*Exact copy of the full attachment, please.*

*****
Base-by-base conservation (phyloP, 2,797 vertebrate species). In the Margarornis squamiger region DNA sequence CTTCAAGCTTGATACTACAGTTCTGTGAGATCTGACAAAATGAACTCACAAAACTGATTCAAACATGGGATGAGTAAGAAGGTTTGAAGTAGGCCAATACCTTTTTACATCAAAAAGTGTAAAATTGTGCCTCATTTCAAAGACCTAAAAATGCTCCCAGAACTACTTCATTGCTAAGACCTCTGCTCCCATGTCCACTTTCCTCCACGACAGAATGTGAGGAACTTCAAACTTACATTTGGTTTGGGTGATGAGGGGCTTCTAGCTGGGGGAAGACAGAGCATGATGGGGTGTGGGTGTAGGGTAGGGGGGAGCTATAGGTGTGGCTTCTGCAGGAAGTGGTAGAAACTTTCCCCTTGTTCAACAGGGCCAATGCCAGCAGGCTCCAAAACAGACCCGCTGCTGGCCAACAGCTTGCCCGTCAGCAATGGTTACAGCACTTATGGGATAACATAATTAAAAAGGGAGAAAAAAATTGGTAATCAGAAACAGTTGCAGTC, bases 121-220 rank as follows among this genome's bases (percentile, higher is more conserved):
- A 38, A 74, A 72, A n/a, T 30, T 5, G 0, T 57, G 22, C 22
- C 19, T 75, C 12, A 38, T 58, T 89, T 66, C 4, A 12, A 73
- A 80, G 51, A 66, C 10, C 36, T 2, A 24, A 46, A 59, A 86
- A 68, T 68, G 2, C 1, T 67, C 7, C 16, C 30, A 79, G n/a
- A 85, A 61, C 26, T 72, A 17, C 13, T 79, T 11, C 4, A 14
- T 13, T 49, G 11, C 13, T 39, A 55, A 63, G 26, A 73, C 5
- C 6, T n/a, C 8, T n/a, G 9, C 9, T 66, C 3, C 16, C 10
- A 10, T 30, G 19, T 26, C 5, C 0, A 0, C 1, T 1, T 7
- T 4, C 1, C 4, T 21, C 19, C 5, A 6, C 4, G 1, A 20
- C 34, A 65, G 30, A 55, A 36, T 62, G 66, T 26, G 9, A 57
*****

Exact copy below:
Base-by-base conservation (phyloP, 2,797 vertebrate species). In the Margarornis squamiger region DNA sequence CTTCAAGCTTGATACTACAGTTCTGTGAGATCTGACAAAATGAACTCACAAAACTGATTCAAACATGGGATGAGTAAGAAGGTTTGAAGTAGGCCAATACCTTTTTACATCAAAAAGTGTAAAATTGTGCCTCATTTCAAAGACCTAAAAATGCTCCCAGAACTACTTCATTGCTAAGACCTCTGCTCCCATGTCCACTTTCCTCCACGACAGAATGTGAGGAACTTCAAACTTACATTTGGTTTGGGTGATGAGGGGCTTCTAGCTGGGGGAAGACAGAGCATGATGGGGTGTGGGTGTAGGGTAGGGGGGAGCTATAGGTGTGGCTTCTGCAGGAAGTGGTAGAAACTTTCCCCTTGTTCAACAGGGCCAATGCCAGCAGGCTCCAAAACAGACCCGCTGCTGGCCAACAGCTTGCCCGTCAGCAATGGTTACAGCACTTATGGGATAACATAATTAAAAAGGGAGAAAAAAATTGGTAATCAGAAACAGTTGCAGTC, bases 121-220 rank as follows among this genome's bases (percentile, higher is more conserved):
- A 38, A 74, A 72, A n/a, T 30, T 5, G 0, T 57, G 22, C 22
- C 19, T 75, C 12, A 38, T 58, T 89, T 66, C 4, A 12, A 73
- A 80, G 51, A 66, C 10, C 36, T 2, A 24, A 46, A 59, A 86
- A 68, T 68, G 2, C 1, T 67, C 7, C 16, C 30, A 79, G n/a
- A 85, A 61, C 26, T 72, A 17, C 13, T 79, T 11, C 4, A 14
- T 13, T 49, G 11, C 13, T 39, A 55, A 63, G 26, A 73, C 5
- C 6, T n/a, C 8, T n/a, G 9, C 9, T 66, C 3, C 16, C 10
- A 10, T 30, G 19, T 26, C 5, C 0, A 0, C 1, T 1, T 7
- T 4, C 1, C 4, T 21, C 19, C 5, A 6, C 4, G 1, A 20
- C 34, A 65, G 30, A 55, A 36, T 62, G 66, T 26, G 9, A 57